Colo. district votes to arm teachers

The school board in a rural school district in Colorado voted 3-2 today to allow teachers with training and concealed-carry permits to carry guns on their person while they’re on campus, the Associated Press reports.

In support of the decision, proponents said they hope to reduce the threat to students that an active shooter from the neighborhood would bring, as well as to protect students and school staff from violence they say might happen, given that they believe local marijuana grower may be affiliated with drug cartels.

“I don’t care if any of the staff ever pick up a gun,” the Gazette in Colorado Springs quoted board member Michael Lawson as saying. “The fact that you have a ‘No guns’ sign at your front door is an invitation. If this resolution passes, we can put up a sign, ‘Some staff at this school may be armed.’ To me, that’s a deterrent.”

These advocates also point out that, because of the location of the district’s two schools about 30 miles southeast of Colorado Springs, it would typically take about 20 minutes for law enforcement officials to arrive.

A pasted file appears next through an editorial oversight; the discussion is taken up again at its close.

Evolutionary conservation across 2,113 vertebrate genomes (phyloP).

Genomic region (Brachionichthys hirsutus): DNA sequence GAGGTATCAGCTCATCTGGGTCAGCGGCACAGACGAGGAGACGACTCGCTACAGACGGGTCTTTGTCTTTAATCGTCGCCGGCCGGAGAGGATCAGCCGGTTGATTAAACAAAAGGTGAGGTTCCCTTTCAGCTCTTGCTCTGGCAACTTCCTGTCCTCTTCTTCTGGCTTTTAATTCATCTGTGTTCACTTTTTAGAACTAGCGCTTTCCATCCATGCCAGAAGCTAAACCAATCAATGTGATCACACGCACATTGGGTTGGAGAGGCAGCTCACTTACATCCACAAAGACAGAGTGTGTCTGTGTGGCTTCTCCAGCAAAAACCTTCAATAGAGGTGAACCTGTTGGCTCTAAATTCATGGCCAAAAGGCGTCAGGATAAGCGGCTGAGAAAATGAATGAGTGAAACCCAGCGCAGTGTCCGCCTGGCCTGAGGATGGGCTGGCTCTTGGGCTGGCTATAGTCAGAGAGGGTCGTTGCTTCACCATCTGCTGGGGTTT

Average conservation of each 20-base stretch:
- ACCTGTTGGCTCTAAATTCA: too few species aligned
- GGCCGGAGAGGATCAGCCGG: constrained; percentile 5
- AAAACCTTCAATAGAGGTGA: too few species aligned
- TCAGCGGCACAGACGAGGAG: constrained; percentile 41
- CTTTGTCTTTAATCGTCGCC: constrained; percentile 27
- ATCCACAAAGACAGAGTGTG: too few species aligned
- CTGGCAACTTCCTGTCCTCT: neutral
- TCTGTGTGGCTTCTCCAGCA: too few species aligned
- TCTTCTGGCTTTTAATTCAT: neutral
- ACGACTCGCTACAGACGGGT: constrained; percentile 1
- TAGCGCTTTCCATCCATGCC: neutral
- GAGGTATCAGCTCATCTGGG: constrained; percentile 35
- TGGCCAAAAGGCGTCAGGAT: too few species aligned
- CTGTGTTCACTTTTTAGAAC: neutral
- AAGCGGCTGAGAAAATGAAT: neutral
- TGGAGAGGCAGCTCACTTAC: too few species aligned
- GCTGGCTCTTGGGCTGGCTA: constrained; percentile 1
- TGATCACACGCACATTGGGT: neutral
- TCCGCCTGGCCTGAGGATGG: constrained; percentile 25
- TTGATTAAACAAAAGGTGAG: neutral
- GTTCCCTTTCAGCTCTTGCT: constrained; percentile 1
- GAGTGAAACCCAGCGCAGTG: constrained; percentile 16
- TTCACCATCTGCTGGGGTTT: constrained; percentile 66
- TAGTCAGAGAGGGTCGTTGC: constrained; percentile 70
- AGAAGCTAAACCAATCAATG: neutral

Opponents of the resolution, including board President Mark McPherson, a retired Army officer, say they worry that training won’t be sufficient to protect students and staff at the school.

“Our rooms are supposed to be locked and secure,” the AP quoted him as saying. “We have cameras. We have a very vigilant staff. We are authorizing teachers to pull a weapon and kill a human being, and I cannot support that.”

Right now, District 28, based in Hanover, Colorado, shares one armed school resource officer with a few other districts. It will cost the district an estimated $3,000 to train each volunteer teacher, and superintendents in several districts think that makes more financial sense than paying for a private security firm for the school. The schools will also purchase the guns and ammunition for those teachers.

The training takes an initial 46 hours, including live fire training. Teachers who are packing will then have to be retrained and re-evaluated annually, including a psychological exam.

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Paul Katula
Paul Katula is the executive editor of the Voxitatis Research Foundation, which publishes this blog. For more information, see the About page.